Spotlight: Combination Weapons
An article by Chad Arnow
Weapons have been the companions of mankind since the first sharp rock or sharpened stick was used on prey or on person. Over time, these indispensable items developed into much more than killing tools for the hunt or for combat. Often made of rare and costly materials, these implements evolved into badges of rank, symbols of power, and showcases of wealth for those who could afford them. Perhaps nowhere else is this more evident than in the transition from Middle Ages to the Renaissance. Exquisite weapons were fashioned that still hold their allure centuries after their crafting.
Weapon smiths and armourers often doubled as innovators, called upon to devise new ways to defeat evolving weapons, defenses, and strategies. Far from being unlearned primitives, these men rose constantly to the new challenges given to them by their often-wealthy customers, providing improvements to weapons and defensive systems. In addition to creating arms and armour with improved capabilities, wealthy customers demanded intricate and expensive decorations, designed to let friend and foe alike see their wealth. Though the wear of these items was due in no small part to old-fashioned pride, these displays of wealth could also help an opposing soldier decide whether to kill an aristocrat or to capture them and ransom them back to their families.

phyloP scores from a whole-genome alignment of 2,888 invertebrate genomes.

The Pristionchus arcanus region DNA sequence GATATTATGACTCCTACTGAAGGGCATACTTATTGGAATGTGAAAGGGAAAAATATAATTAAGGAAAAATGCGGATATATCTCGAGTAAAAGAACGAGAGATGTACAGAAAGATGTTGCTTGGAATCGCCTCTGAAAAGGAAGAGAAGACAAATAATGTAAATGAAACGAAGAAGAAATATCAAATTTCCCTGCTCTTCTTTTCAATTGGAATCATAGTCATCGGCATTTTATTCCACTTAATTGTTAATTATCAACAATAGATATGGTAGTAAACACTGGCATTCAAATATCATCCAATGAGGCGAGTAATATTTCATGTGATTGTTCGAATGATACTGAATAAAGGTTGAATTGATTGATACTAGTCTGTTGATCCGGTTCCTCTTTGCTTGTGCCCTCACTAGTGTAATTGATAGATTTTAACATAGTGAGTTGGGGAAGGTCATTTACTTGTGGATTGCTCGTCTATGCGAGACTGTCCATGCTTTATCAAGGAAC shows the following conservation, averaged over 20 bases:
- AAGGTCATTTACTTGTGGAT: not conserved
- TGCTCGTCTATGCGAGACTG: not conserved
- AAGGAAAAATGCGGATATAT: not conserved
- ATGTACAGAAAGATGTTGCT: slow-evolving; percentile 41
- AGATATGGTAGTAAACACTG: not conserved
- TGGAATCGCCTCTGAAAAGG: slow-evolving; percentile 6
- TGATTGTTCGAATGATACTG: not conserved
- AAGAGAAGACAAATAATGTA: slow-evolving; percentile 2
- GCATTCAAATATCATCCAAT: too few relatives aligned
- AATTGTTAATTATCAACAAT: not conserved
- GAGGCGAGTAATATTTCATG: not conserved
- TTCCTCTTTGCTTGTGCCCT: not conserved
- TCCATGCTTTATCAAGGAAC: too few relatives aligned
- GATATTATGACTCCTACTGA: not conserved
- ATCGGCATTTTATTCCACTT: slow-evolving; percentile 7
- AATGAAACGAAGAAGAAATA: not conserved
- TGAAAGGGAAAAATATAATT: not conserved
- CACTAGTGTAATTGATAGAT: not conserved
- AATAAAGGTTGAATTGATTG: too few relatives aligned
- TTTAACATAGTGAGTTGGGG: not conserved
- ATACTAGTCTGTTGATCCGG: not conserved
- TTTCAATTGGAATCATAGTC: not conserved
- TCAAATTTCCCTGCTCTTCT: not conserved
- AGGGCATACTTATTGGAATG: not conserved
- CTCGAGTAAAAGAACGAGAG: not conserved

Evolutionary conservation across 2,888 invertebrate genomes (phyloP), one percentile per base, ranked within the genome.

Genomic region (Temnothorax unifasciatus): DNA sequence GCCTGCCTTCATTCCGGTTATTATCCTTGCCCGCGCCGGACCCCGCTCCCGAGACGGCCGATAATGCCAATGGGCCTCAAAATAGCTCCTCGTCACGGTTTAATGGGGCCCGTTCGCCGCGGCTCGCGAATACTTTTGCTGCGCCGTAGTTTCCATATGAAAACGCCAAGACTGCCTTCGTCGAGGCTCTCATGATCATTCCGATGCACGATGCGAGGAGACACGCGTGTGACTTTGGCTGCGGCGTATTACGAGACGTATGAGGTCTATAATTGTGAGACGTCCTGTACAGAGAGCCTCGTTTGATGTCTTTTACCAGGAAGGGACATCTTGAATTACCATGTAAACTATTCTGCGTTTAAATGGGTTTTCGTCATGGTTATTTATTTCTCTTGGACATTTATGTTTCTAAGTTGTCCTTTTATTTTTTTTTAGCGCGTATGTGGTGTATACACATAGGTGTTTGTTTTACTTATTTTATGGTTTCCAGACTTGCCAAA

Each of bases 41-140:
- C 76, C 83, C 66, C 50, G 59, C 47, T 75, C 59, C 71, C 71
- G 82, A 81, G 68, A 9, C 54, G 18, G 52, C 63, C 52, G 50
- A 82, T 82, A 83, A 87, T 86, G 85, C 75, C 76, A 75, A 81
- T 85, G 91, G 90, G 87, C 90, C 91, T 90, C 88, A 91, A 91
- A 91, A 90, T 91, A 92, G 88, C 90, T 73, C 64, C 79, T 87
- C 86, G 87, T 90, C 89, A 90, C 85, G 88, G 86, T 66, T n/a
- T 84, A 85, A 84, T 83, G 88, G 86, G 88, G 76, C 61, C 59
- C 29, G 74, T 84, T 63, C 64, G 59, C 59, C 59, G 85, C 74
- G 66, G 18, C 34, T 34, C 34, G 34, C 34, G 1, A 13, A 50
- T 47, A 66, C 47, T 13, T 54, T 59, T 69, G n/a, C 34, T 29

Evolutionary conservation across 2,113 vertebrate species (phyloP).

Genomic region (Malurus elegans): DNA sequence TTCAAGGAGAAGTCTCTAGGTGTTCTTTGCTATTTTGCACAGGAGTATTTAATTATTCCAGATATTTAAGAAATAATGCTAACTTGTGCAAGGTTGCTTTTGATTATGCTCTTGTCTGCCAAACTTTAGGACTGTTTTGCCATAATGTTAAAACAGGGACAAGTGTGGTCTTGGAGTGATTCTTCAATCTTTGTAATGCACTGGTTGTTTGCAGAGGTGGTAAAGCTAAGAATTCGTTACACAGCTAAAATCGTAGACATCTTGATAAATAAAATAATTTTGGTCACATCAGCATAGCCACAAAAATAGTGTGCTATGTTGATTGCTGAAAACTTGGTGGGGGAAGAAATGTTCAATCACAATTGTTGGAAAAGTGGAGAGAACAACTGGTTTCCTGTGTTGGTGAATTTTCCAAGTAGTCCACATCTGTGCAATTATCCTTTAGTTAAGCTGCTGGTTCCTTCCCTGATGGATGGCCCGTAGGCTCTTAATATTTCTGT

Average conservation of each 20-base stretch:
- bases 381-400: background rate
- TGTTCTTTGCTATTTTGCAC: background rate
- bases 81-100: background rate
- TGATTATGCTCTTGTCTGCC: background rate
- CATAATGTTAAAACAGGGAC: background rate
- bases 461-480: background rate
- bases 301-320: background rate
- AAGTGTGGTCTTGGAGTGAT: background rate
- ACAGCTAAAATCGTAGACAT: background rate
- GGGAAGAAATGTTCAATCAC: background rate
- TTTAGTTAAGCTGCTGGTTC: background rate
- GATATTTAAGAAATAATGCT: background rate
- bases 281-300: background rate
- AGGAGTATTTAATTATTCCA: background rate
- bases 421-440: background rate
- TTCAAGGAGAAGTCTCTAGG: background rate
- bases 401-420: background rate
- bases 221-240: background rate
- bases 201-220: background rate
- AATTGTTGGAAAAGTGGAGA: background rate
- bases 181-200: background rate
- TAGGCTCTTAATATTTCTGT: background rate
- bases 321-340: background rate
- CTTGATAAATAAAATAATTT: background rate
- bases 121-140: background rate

The arguable pinnacle of this ingenuity and extravagance came in the 15th and 16th centuries as weapon smiths and armourers explored ever more complicated weapon designs, which increasingly meant combining characteristics of one or more weapons or other implements into a single package. These combination weapons show remarkable creativity and technical ingenuity for their time.
What is a Combination Weapon?
Seemingly, the firearm was most commonly combined with other arms. Many of the early combination weapons are attempts to add this item of growing popularity, but of limited effectiveness early in its development, to already-common battlefield weapons. In fact, noted author Claude Blair notes that "The fact that a comparatively high proportion of the small number of fine-quality firearms surviving from the first half of the sixteenth century are joined to some other weapon suggests that the manufacture of combined arms at this period was due partly to a lingering feeling of doubt about the efficiency of firearms in general." Other weapons, though, are creative combinations of centuries-old weapons or are weapons with hidden extra features. Some combination weapons were obviously designed for use, while many others may have been objects of curiosity.